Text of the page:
This offers a buffer, as you can generally collect a small amount of currency each life before dying. If you find yourself banging your head against a wall long enough you can eventually gain some (optional) upgrades which can be the difference between progress or another hour spent swearing and pretending to snap your Switch over your knee, if you’re anything like me!
A Feast For The Senses
Cyber Shadow is a gorgeous looking game. The sprites are huge and chunky and oozing with style. The game progresses through various areas from those with a more industrial feel to areas such as sewers and caves. There are subtle nods to Contra, Metroid, Castlevania and more in the look and feel, as well as some interesting easter eggs, including a fitting tribute to the level 1-2 short cut in Super Mario Bros. I knew as soon as I saw the setup what was coming, but it was still a lovely touch!
The game sounds amazing, with satisfying effects that manage to strike a balance between the weightiness of the combat and the chirpy nostalgic 8-bit simplicity. The music in the game is an absolute triumph, with one level in particular sounding like a long-lost Streets of Rage track. I also got a real Donkey Kong Country vibe from one level in particular. The whole audio-visual presentation is spot on! There’s even a CRT filter and a “Bad wires” option that adds a ghosting effect that gives the visuals a cool VHS style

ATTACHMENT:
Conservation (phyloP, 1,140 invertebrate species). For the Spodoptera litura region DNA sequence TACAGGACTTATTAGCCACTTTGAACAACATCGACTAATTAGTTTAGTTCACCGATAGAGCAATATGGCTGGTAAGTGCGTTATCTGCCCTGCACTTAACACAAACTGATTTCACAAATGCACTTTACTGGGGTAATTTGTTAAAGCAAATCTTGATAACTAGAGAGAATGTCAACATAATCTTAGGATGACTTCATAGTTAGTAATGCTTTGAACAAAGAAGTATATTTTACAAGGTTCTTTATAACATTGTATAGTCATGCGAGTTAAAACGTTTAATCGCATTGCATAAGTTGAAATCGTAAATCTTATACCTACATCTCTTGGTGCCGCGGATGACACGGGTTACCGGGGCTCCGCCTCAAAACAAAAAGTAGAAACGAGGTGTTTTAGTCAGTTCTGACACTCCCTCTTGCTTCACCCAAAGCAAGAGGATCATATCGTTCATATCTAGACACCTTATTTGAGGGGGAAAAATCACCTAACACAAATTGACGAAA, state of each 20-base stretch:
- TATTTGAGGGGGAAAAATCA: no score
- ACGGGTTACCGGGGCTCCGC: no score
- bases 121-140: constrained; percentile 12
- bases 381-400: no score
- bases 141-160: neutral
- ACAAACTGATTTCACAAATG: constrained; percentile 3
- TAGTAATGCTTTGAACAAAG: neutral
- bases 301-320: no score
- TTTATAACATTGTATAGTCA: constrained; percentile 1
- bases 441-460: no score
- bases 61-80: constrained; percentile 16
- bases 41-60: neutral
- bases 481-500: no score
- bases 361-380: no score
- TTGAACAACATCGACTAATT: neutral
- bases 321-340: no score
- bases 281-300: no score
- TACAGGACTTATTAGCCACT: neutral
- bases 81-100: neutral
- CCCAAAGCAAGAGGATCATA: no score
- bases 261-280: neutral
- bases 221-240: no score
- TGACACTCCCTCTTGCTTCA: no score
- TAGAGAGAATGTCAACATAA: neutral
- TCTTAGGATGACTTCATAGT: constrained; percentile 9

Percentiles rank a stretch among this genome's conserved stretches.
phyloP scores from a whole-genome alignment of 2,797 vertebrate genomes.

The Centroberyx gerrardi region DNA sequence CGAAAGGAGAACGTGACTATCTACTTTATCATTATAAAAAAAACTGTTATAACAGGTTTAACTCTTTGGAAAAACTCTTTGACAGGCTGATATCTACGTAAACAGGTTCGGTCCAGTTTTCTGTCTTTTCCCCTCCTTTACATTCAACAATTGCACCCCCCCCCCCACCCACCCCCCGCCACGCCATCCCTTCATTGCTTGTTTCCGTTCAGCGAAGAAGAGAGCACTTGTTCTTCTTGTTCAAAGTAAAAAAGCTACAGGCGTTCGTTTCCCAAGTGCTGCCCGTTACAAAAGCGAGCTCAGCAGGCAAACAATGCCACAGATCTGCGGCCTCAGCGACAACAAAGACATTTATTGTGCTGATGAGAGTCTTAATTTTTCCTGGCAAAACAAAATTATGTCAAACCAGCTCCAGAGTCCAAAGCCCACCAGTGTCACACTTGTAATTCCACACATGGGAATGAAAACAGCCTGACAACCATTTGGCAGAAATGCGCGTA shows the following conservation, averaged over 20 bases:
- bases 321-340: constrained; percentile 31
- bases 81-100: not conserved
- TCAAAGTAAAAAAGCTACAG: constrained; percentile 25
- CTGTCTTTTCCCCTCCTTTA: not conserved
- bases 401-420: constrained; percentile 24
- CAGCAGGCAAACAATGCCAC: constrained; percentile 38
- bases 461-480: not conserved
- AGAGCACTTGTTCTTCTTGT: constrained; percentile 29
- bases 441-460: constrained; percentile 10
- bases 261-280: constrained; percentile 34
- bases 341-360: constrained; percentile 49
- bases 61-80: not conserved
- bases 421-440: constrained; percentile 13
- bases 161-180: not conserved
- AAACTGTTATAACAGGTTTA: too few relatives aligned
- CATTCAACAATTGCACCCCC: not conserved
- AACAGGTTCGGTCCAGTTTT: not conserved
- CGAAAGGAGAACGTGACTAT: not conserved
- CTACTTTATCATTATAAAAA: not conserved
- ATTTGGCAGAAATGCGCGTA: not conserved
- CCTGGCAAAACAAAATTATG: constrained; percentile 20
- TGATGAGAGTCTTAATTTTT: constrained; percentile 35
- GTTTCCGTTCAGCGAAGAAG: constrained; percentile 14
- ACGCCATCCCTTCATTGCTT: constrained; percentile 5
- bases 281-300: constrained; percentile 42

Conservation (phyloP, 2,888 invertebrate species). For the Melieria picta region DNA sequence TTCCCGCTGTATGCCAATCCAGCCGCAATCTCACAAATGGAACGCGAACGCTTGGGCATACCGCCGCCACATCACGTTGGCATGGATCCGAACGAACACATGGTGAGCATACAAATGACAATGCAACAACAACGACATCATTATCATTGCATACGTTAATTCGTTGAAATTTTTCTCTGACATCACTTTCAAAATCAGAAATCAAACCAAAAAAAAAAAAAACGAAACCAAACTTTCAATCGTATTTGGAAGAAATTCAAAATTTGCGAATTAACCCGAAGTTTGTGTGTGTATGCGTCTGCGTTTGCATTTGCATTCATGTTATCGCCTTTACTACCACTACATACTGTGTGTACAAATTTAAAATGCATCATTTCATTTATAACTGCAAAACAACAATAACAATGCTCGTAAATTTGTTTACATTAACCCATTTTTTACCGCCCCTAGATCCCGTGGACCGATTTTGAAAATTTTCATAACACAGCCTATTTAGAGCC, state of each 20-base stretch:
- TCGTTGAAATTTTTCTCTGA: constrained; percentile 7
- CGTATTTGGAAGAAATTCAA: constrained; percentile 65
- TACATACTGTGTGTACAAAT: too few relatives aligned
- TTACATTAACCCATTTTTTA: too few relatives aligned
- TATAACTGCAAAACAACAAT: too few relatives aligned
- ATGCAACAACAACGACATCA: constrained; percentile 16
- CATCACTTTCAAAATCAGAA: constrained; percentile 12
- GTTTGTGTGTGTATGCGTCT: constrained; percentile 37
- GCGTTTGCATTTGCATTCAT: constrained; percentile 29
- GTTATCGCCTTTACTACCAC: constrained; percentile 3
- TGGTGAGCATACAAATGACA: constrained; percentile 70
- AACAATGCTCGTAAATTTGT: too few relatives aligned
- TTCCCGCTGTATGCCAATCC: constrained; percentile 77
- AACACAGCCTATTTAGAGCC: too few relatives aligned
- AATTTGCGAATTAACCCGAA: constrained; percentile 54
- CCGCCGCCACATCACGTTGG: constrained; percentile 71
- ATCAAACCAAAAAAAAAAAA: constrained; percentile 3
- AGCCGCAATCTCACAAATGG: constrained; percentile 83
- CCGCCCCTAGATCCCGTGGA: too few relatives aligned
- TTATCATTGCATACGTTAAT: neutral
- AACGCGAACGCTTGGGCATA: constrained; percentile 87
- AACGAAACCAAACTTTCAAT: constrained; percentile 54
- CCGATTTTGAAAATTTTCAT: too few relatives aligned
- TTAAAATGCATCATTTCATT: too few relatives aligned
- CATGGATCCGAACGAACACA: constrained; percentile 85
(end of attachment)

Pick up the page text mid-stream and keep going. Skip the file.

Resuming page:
It probably doesn’t come as a surprise given the way the game looks, but Cyber Shadow is absolutely rock solid in terms of its performance. The action is frantic in the later levels, but the frame rate holds up perfectly whether in docked or handheld. Everything is super smooth, which means that when you inevitably die (again and again), its generally your own fault – a few slightly unfair sections aside!
Cyber Shadow had a lot to live up to, between launching under the watchful eye of Yacht Club Games and also given the lineage and the range of similar games available on Switch. It manages to live up to the lofty expectations and feels equally as polished and accomplished as Shovel Knight. The combat in the game is fantastic, especially some of the boss battles. Some of the bosses have really fun mechanics and the designs are fantastic! The traversal options, which expand as the game progresses, ensure that gameplay remains fresh for the roughly 10-12 hours your first run should take.
The game also includes Amiibo support, with the Shovel Knight range summoning an in-game avatar of whichever character you choose to scan. These travel alongside you acting as an assistant. It’s nice to see developers continue to support Amiibo, even if Nintendo have all but abandoned them.
- Evolving gameplay loop keeps things fresh
- Boss battles look and play amazingly well
- Fun achievements offer replay value
- Difficulty gets a little too high at times
- Some dodgy checkpoint placement